(See the New York Times Arts Section for listings of all museum exhibitions,
and also see the expanded reviews of these exhibitions)

Metropolitan Museum of Art:
‘Cubism: The Leonard A. Lauder Collection’ (through Feb. 16)
This no-strings-attached gift of 81 Cubist works more than lives up to expectations. Concentrating on the four horsemen of the Cubist apocalypse (Braque, Gris, Léger and Picasso), it outlines the style’s heady transformation of art while giving the museum a foundation in modernism commensurate with its holdings in other eras. It’s a stunning show and thrilling event. 212-535-7710, metmuseum.org. (Smith)

‘Madame Cézanne’ (through March 15)
Cézanne’s paintings of his wife, Hortense Fiquet, have long stonewalled would-be psychologists, offering few indications of intimacy or interior life. (The poet Rainer Maria Rilke, enthusing over “Madame Cézanne in a Red Armchair,” focused on the work’s color scheme and called the chair “a personality in its own right.”) But assembled at the Met, and supported by more tender and informal graphite sketches, these portraits are more forthcoming. They suggest that numbing familiarity was actually, for Cézanne, a form of intimacy; that he could connect with portrait subjects only when they were as reliable a presence in his life as Mont Sainte-Victoire. 212-535-7710, metmuseum.org. (Rosenberg)

‘Thomas Hart Benton’s “America Today” Mural Rediscovered’ (through April 19)
The prickly American Regionalist Thomas Hart Benton had his share of detractors. But even they would probably acknowledge that his early mural “America Today” is the best of its kind, a raucous, cartwheeling, wide-angle look at 1920s America that set the standard for the Works Progress Administration’s mural program and has remained a New York City treasure. Now installed at the Met in a reconstruction of its original setting (a boardroom at the New School for Social Research), it captivates with period details (from the cut of a flapper gown to the mechanics of a blast furnace) and timely signs of socioeconomic and environmental distress (exhausted coal miners and hands reaching for coffee and bread). 212-535-7710, metmuseum.org. (Rosenberg)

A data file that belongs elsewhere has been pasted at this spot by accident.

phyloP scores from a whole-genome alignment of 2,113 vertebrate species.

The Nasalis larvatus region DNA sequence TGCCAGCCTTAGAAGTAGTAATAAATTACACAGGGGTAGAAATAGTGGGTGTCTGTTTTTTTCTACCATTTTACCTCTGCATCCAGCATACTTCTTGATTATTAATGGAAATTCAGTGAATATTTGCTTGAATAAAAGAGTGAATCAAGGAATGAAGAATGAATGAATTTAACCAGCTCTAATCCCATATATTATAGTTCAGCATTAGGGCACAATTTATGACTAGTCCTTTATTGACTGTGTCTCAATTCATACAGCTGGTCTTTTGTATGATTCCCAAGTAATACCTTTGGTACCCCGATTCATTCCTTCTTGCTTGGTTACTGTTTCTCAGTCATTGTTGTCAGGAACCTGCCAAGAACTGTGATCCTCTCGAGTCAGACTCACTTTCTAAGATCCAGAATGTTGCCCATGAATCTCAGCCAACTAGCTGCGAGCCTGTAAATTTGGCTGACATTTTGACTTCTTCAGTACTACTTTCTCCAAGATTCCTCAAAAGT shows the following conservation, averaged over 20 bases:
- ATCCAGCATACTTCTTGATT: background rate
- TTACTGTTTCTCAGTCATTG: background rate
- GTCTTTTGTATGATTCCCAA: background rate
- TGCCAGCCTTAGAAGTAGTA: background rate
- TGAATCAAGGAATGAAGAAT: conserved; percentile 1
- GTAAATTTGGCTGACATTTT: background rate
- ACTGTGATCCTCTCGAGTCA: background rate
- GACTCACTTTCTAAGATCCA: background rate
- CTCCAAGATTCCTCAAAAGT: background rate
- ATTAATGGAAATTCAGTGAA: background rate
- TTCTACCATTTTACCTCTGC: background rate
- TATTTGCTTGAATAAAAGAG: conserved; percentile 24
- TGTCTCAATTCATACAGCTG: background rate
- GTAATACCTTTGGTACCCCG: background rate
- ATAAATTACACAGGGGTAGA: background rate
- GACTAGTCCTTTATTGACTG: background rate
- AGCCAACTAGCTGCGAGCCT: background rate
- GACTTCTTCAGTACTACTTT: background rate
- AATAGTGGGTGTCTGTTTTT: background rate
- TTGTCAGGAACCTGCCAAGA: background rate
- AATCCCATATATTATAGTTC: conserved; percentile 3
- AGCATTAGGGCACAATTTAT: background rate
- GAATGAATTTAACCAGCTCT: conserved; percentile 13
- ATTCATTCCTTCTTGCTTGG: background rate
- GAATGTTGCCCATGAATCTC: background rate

Guggenheim Museum:
‘V. S. Gaitonde: Painting as Process, Painting as Life’ (through Feb. 11)
“Many Western abstract painters in the early 20th century were deeply influenced by Asian art and philosophy, though no one dismissed them as Orientalists. By contrast, if Asian artists showed signs of absorbing Western models, their work was disdained as derivative. When you visit this survey of work by Vasudeo Santu Gaitonde (1924-2001), keep that paradox in mind just long enough to see how its biases operate. Then give yourself over to some of the most magnetic abstract painting of any kind in the city right now, by a South Asian Indian modernist who looked westward, eastward, homeward and inward to create an intensely personalized version of transculturalism, one that has given him mythic stature in his own country and pushed him to the top of the auction charts.” (Cotter)

Kandinsky Before Abstraction, 1901–1911 (through spring 2015)
ex_Kandinsky_Landscape-near-Murnau-with-Locomotive_490Early in his career Vasily Kandinsky experimented with printmaking, produced brightly-colored landscapes of the German countryside, and explored recognizable and recurrent motifs. This intimate exhibition drawn from the Guggenheim collection explores the artist’s representational origins.

Cooper Hewitt Smithsonian Design Museum (continuing):
The stately doors of the 1902 Andrew Carnegie mansion, home to the Cooper Hewitt, are open again after an overhaul and expansion of the premises. Historic house and modern museum have always made an awkward fit, a standoff between preservation and innovation, and the problem remains, but the renovation has brought a wide-open new gallery space, a cafe and a raft of be-your-own-designer digital enhancements. Best of all, more of the museum’s vast permanent collection is now on view, including an Op Art weaving, miniature spiral staircases, ballistic face masks and a dainty enameled 18th-century version of a Swiss knife. Like design itself, this institution is built on tumult and friction, and you feel it. 2 East 91st Street, at Fifth Avenue, 212-849-8400, cooperhewitt.org. (Cotter)

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Museum Mile is a section of Fifth Avenue which contains one of the densest displays of culture in the world. Ten museums can be found along this section of Fifth Avenue:

• 110th Street – Museum for African Art

• 105th Street – El Museo del Barrio

• 103rd Street – Museum of the City of New York

• 92nd Street – The Jewish Museum

• 91st Street – Cooper-Hewitt, National Design Museum

• 89th Street – National Academy Museum

• 88th Street – Solomon R. Guggenheim Museum

• 86th Street – Neue Galerie New York

• 83rd Street – Goethe-Institut

Last, but certainly not least, America’s premier museum
• 82nd Street – The Metropolitan Museum of Art

Additionally, though technically not part of the Museum Mile, the Frick Collection on the corner of Fifth Avenue and 70th St. and the The Morgan Library & Museum on Madison Ave and 37th St are also located near Fifth Ave. Now plan your own museum crawl. ========================================================

For other selected Museum and Gallery Special Exhibitions see Recent Posts in right Sidebar dated 02/06 and 02/04.